The LEGO Movie 2: The Second Part, 2019.
Directed by Mike Mitchell.
Featuring the voice talents of Chris Pratt, Elizabeth Banks, Will Arnett, Tiffany Haddish, Stephanie Beatriz, Alison Brie, Nick Offerman, Charlie Day, Margot Robbie, Jason Momoa, Channing Tatum, Jonah Hill, Gal Gadot, Arturo Castro, Jadon Sand, Brooklynn Prince, Ben Schwartz, Noel Fielding, Ike Barinholtz, Will Forte, Ralph Fiennes, Jimmy O. Yang, Jorma Taccone, Todd Hansen, Maya Rudolph, Will Ferrell, and Bruce Willis.
It’s been five years since everything was awesome and the citizens are facing a huge new threat: Lego Duplo invaders from outer space, wrecking everything faster than they can rebuild.
2014’s The LEGO Movie was such a flabbergasting surprise that it’s not remotely surprising its franchise successors have struggled to recapture quite the same magic. The LEGO Batman Movie was a fun if ultimately forgettable jaunt, and similarly there are few likely to be endlessly quoting The LEGO Movie 2: The Second Part years from now. But if you set your expectations accordingly, returning writers Phil Lord and Christopher Miller have delivered a mostly worthy, endearingly breezy animated follow-up.
Following the first film’s climactic Duplo invasion – represented in the “real world” by Finn’s (Jadon Sand) younger sister Bianca (Brooklynn Prince) coming to play – Bricksburg has been mutated into a Mad Max-esque wasteland known as Apocalypseburg.
Despite his relentless positivity, Emmet (Chris Pratt) is haunted by dreams of an impending “Our-mom-ageddon” – you can figure that one out for yourselves – all while Lucy (Elizabeth Banks) and most of Emmet’s other friends end up kidnapped by masked DUPLO General Sweet Mayhem (Stephanie Beatriz). Emmet must now fight to save his pals while also keeping the DUPLO at bay and preventing an even greater cataclysmic event.
If this movie has any one problem, it’s that it does a lot of things well, yet nothing better or even as effectively as its predecessor. The shock of The LEGO Movie being the furthest imaginable thing from a brand extension exercise – despite absolutely being one – is now a distant memory, and in its bones The Second Part feels like a decidedly more conventional, even complacent animated sequel.
The laughs come fewer and quieter, the world-building isn’t as charming and characters both new and old feel a bit under-served at times, with the likes of Unikitty (Alison Brie), Benny (Charlie Day) and Metalbeard (Nick Offerman) especially seeming like afterthoughts.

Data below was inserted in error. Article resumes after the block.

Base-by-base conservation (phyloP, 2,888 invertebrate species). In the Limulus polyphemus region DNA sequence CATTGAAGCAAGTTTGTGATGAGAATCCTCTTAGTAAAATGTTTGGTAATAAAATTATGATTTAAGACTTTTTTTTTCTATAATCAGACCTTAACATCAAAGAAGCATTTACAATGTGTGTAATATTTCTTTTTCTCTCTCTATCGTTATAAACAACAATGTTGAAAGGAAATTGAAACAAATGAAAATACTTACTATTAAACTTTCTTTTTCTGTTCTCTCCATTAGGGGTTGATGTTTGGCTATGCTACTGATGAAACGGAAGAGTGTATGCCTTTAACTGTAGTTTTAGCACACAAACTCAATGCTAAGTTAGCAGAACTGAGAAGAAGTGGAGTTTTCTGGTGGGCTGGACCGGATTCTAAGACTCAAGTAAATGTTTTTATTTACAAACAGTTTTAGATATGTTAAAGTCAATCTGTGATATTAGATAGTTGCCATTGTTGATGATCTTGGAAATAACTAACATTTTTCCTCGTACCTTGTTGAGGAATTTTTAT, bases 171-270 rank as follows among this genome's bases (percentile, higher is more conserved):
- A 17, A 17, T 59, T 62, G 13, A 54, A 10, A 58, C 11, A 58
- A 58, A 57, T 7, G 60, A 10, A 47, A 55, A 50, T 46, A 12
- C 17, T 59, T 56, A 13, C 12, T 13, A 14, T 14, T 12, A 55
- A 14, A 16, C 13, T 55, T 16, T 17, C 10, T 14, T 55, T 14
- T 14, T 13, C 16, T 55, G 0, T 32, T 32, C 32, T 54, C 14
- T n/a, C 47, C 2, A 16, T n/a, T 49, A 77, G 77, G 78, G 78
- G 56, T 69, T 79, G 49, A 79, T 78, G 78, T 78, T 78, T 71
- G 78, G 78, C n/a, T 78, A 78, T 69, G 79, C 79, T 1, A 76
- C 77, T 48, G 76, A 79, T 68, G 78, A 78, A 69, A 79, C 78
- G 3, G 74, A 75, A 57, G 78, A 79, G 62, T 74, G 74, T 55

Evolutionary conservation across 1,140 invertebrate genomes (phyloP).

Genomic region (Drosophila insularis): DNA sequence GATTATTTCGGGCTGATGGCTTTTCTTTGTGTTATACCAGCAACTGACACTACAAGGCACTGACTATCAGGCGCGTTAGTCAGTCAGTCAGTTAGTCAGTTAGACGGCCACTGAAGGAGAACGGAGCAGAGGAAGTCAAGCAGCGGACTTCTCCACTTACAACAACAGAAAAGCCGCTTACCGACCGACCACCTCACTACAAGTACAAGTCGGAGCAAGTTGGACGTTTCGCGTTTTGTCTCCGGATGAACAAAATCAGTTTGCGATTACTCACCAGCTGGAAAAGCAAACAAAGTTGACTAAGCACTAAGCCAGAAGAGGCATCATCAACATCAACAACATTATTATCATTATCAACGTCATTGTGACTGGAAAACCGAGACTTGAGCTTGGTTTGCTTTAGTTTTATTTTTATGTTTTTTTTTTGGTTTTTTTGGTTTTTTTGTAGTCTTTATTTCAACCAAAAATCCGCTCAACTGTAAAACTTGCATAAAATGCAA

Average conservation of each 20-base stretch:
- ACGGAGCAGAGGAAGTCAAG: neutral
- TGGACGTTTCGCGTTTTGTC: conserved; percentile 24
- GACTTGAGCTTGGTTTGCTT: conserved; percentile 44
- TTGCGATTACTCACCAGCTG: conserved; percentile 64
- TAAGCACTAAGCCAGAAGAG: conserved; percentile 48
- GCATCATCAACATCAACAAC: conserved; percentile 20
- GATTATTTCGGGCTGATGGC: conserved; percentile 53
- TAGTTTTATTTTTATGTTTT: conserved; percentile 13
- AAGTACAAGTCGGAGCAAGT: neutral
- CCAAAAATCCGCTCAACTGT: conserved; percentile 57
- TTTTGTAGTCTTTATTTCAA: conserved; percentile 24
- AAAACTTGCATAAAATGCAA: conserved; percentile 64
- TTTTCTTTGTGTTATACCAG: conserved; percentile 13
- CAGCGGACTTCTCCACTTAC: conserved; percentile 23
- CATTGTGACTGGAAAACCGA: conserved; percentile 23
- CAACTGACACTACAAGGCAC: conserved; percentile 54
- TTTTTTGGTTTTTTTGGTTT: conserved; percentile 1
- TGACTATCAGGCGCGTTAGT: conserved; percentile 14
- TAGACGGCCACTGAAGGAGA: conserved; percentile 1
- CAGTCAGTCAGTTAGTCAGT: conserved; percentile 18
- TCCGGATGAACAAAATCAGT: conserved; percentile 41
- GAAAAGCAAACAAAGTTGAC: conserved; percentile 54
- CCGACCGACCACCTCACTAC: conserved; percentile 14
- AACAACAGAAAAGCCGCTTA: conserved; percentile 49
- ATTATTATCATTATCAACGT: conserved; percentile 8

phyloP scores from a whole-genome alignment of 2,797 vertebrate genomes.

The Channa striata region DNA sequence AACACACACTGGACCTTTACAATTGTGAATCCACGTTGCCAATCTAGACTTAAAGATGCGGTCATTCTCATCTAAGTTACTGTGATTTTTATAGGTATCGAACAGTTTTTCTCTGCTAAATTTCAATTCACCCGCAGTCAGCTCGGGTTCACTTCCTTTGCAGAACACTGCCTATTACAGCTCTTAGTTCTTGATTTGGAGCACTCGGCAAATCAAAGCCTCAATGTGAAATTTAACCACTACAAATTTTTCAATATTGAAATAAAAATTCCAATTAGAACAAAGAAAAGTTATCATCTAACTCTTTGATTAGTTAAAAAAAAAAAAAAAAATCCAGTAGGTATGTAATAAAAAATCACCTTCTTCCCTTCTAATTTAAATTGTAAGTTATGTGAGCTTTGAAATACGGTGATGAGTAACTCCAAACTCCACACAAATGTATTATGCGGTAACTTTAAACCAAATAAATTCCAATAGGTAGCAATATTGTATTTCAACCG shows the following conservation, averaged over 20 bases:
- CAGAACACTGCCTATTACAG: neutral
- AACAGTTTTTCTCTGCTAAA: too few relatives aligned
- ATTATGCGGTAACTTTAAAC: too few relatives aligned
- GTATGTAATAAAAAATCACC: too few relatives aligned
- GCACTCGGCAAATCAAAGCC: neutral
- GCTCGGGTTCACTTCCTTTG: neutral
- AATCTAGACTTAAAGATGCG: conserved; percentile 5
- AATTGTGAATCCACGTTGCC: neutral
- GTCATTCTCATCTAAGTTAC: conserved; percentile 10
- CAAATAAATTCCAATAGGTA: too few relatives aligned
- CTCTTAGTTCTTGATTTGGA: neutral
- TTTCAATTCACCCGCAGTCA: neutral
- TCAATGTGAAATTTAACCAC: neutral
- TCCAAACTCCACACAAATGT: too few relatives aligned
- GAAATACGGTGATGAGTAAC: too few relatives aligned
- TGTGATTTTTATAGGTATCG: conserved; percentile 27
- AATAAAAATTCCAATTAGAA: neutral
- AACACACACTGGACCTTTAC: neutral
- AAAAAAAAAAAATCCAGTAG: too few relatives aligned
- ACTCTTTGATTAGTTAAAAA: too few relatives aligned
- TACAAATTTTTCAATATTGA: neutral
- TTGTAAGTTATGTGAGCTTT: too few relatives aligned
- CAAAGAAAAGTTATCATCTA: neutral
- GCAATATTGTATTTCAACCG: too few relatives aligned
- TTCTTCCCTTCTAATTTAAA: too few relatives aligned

Yet while the first film saved its live-action rug-pull for the third act, the sequel sensibly engages with it head-on from the outset, even if the treacly sibling war between Finn and Bianca lacks the easy charm of the father-son dynamic from the original. Furthermore, the previous film tied the machinations in the Lego world to real-life logic in an impressively tactile and tidy way, yet here things are decidedly looser and ultimately less-satisfying as a result.
Though this might all sound like it adds up to a dud sequel, if you can accept that the uniqueness is massively dialled-back here, there is a highly entertaining and oft-charming film to behold. First and foremost, the animation is once again astounding in both its creativity and its physical verisimilitude.
Apocalypseburg and the Syster System are rendered with eye-catching vibrancy and meticulous detail at all times, while eagle-eyed viewers may end up distracted by the various scratches and marks visible on the LEGO characters in close-up shots. No matter the film’s faults, it’s clear that a lot of love has been poured into making this an exorbitant sensory feast throughout.
And though the humour does indeed feel a step or two below what came before, it’s still a fun experience for the overwhelming majority. Barely more than a few lines of dialogue pass before another knowing gag has been dropped, and even if they lack quite the same punch in a post-Deadpool movie landscape, it’s still fun to chuckle along with the wink-wink nature of it all. Like its predecessor there are also a bevy of cute surprises in the bargain, largely by way of some unexpected cameos, with one involving a certain A-list action hero categorically stealing the show.
Perhaps the movie’s most successful aspect in terms of almost living up to the original film, however, is its music; there’s a surprising quantity of songs here and at times The LEGO Movie 2 almost feels like an outright musical.
The numbers featuring Tiffany Hadish’s shape-shifting alien queen are especially giddy, and The Lonely Island’s collaboration with Beck and Robyn for the end credits track “Super Cool” is well worth staying in your seat for, while “Catchy Song” is an admirable attempt to out-obnoxious the first film’s earworm anthem “Everything Is Awesome.”
If you’re simply up for more agreeably doofy laughs with a healthy side order of self-awareness, this film certainly does its job well enough. Director Mike Mitchell (Trolls) seamlessly fills in for Lord and Miller, even if their script doesn’t feel as fresh or cohesive as their prior effort. Is it a little disappointing? Sure, but is this still a good movie, and actually quite close to being a very good one? Absolutely.
Despite the law of diminishing returns being firmly in effect, The LEGO Movie 2 is an entertaining sequel girded by spritely animation and game vocal performances.
Flickering Myth Rating – Film: ★ ★ ★ / Movie: ★ ★ ★ ★
Shaun Munro – Follow me on Twitter for more film rambling.